Residents of Tysoe and 18 surrounding villages are celebrating the success of a battle to save their post office from closure.
Postmistress Lilian Hopkins, who has run the service for 38 years, was faced with closure not only of the post office but the florist and gift shop that run alongside it, to accommodate new Post Office rules.
Her daughter Jacqui Franklin co-ordinated the fight to retain the facility, creating a business plan and a financial assessment to satisfy the criteria for retaining the post office.
“The Post Office is looking at all post offices in its ‘network transformation’,” she said.
“We wanted to be what they call a ‘local post office’. But we were told our footfall was not high enough and we wouldn’t meet the financial turnover targets which needed to be ‘thousands’ a week.”
The community decided it would fight for the post office, which acts as a bank for the residents not only of Tysoe, but 18 surrounding villages from Shutford towards Shipston, Stratford and Kineton.
Next to the village store, the post office incorporates a florist and gift shop and employs five people.
“People come and get their cash and spend it in the village at the shop, hairdresser, butcher’s and cafe. If this post office closed there would be a huge gap from Ettington to Banbury,” said Mrs Franklin.
Villagers set up a petition, engaged the local media and set up a Facebook page to show their opposition to the loss of a valuable community facility.
“Our MP Nadhim Zawahi, and Victoria Prentis, the MP for the Banbury villages that use the post office, were both very supportive.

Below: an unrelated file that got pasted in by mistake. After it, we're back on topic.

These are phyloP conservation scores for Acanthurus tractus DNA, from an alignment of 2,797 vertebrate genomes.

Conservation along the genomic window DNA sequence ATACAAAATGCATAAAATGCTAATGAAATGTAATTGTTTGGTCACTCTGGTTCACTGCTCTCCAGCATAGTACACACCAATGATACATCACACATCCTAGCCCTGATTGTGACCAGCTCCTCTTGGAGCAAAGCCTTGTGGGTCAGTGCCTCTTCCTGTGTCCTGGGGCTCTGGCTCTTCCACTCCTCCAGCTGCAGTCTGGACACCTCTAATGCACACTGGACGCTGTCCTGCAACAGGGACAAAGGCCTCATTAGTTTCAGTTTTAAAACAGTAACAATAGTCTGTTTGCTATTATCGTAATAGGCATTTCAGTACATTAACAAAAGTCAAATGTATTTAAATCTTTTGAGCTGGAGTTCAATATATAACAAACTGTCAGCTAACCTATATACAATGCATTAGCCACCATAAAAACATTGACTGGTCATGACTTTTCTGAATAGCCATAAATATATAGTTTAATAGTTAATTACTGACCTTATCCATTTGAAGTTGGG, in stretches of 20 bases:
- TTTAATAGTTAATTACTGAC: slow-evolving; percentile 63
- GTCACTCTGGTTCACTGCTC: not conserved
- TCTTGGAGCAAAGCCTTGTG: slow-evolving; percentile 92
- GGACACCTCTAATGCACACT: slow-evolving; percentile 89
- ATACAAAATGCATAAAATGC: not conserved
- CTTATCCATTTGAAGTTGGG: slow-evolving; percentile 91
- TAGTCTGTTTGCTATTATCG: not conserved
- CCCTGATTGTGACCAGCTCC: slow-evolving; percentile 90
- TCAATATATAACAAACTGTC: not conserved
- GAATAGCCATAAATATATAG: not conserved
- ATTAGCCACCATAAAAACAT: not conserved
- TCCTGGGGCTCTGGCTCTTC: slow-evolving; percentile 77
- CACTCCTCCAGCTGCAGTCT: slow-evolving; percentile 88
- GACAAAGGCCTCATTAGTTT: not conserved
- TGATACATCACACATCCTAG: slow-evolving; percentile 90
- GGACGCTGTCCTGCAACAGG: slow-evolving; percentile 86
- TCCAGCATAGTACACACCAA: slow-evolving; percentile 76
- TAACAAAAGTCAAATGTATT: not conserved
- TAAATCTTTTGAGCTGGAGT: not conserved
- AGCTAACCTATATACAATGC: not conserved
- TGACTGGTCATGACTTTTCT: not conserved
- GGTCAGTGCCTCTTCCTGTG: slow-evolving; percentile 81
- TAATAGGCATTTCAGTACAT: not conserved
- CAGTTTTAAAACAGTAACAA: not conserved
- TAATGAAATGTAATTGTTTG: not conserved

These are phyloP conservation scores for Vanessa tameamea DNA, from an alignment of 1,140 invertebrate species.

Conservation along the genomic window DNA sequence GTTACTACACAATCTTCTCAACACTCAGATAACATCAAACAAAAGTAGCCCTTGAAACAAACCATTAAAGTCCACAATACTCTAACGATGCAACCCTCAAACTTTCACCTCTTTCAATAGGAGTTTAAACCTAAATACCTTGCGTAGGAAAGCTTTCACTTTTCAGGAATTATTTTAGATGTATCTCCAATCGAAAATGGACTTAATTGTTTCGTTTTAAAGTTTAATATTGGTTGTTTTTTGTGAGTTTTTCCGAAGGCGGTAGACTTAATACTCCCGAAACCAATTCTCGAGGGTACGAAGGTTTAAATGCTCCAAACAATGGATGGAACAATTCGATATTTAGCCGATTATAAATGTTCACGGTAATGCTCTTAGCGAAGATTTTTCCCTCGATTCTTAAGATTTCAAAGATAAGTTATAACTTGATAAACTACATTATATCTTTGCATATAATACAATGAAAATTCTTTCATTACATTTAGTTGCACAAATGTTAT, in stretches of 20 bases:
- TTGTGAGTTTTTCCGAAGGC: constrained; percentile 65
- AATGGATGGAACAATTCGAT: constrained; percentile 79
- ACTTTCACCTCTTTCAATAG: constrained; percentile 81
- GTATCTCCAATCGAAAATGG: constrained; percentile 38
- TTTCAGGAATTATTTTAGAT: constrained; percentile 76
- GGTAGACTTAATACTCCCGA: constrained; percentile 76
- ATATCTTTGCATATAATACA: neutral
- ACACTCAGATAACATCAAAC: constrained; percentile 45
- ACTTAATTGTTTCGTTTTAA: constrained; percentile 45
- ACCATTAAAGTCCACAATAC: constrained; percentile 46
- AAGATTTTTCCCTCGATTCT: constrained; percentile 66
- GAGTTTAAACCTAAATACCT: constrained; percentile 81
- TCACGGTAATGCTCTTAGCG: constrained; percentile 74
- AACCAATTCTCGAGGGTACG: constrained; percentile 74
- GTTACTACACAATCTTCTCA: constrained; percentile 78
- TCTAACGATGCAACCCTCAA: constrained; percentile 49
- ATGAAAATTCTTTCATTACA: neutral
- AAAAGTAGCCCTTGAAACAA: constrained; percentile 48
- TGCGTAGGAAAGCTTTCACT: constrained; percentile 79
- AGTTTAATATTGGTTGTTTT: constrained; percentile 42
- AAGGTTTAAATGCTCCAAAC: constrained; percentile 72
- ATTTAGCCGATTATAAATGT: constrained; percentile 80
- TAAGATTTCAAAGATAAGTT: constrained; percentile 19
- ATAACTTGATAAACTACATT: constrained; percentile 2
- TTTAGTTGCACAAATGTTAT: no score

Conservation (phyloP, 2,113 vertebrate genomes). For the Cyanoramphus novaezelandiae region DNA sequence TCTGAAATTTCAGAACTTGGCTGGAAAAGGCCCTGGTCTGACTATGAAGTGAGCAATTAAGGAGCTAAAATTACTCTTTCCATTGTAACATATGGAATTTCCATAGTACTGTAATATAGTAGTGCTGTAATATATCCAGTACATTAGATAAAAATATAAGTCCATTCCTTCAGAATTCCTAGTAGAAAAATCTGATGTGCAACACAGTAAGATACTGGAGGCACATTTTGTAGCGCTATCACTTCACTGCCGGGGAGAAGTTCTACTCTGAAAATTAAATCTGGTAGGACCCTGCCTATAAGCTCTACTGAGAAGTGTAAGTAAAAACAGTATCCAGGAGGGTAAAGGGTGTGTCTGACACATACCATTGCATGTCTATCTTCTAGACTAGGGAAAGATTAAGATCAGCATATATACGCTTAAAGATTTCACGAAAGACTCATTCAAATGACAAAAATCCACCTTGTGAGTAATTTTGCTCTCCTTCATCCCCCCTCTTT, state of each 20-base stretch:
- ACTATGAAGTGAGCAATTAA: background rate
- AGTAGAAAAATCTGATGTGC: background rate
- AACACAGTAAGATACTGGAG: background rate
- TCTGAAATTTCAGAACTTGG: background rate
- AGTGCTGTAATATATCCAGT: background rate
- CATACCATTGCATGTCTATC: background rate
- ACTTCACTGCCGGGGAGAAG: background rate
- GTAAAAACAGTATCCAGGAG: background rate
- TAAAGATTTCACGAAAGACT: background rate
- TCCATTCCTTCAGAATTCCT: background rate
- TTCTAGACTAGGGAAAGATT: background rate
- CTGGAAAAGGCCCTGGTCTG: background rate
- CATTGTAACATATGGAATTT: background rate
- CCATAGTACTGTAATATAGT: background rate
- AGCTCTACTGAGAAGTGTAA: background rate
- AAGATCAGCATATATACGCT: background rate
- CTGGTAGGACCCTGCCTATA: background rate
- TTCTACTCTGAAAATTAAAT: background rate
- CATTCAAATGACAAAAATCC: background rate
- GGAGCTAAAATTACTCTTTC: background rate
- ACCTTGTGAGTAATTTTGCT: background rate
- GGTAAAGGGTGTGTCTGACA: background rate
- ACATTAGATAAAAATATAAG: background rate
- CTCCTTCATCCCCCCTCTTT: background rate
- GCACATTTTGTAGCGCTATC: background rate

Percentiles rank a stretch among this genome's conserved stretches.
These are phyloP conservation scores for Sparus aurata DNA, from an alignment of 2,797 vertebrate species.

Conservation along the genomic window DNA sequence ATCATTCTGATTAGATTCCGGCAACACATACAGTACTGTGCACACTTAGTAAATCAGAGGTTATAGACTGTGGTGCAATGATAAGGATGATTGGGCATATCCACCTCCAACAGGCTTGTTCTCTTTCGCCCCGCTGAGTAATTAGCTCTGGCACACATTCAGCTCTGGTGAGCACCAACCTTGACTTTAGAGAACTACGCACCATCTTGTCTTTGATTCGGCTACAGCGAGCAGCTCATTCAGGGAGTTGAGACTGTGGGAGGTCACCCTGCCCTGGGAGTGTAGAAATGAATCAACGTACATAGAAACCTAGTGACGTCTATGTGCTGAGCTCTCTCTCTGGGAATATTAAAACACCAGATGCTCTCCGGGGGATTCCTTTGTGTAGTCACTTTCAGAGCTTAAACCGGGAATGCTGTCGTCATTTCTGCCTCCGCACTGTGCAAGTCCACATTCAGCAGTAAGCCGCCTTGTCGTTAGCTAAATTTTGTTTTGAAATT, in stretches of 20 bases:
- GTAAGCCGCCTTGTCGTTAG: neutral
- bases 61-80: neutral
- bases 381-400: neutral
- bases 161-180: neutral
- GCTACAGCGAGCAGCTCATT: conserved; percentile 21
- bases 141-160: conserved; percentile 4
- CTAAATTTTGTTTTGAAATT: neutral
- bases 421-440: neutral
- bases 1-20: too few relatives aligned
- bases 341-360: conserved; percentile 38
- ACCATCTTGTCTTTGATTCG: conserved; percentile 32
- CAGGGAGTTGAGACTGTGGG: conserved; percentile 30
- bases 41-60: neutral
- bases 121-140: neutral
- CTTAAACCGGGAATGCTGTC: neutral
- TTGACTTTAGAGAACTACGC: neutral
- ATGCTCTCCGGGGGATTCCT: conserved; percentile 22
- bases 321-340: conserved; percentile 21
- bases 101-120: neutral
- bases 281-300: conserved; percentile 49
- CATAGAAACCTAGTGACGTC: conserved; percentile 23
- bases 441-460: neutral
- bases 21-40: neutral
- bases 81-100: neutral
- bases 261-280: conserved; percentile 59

“The post office extended the deadline and we prepared a financial assessment and submitted our report. I also had to write a business plan showing how the business would change and evolve. And on August 19 we got a letter saying we had passed the financial assessment and would be able to continue as a post office. People from Tysoe and other villages have been incredibly positive, popping their head around the door to congratulate us.”
Mrs Franklin said closure would have meant redundancy for the five people in the post office, florist and gift shop.
Nadhim Zahawi, MP said: “It is a vital local service, important not just to Tysoe, but to many villages nearby. Many people contacted me about the threat of closure and we all wanted to keep such an important community asset in the village. That’s what we’ve managed to achieve.
“Maintaining rural services is crucial; they are social hubs that keep the community together and are important to businesses.”
Tysoe’s post office has been in existence since 1866.
The Post Office said: “Around 8,000 branches will transform with longer hours to make it easier for customers and help create a Post Office financially sustainable in its own right. This is not a closure programme.”